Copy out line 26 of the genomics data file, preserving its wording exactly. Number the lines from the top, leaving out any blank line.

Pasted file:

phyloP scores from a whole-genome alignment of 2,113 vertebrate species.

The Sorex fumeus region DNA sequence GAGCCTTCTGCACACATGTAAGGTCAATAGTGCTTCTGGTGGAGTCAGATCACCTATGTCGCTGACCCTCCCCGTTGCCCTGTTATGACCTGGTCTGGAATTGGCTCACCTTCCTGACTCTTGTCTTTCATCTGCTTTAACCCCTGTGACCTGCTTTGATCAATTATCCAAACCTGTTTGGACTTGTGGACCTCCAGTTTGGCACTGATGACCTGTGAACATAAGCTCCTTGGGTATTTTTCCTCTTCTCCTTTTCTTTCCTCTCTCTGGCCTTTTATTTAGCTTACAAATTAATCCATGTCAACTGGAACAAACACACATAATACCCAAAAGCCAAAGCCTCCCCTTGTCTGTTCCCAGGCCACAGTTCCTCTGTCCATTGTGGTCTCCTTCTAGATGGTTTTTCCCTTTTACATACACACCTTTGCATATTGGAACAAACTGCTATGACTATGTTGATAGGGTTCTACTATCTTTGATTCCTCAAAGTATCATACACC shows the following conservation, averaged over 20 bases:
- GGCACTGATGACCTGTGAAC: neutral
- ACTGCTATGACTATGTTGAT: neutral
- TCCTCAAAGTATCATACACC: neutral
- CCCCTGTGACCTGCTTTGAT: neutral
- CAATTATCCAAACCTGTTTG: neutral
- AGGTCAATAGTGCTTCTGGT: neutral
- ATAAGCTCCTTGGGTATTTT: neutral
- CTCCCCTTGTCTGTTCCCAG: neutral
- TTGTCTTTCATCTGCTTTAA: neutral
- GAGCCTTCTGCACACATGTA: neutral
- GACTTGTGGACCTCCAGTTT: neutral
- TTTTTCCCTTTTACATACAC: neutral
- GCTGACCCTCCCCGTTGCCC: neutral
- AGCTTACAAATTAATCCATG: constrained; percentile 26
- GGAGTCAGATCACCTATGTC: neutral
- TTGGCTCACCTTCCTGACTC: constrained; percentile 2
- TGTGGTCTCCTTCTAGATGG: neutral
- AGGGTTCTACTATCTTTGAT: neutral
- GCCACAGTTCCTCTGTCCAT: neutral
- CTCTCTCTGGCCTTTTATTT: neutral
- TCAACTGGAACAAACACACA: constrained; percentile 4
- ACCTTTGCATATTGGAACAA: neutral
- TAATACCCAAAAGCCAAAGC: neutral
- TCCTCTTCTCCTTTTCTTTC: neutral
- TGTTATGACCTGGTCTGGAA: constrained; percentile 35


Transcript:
- TCCTCTTCTCCTTTTCTTTC: neutral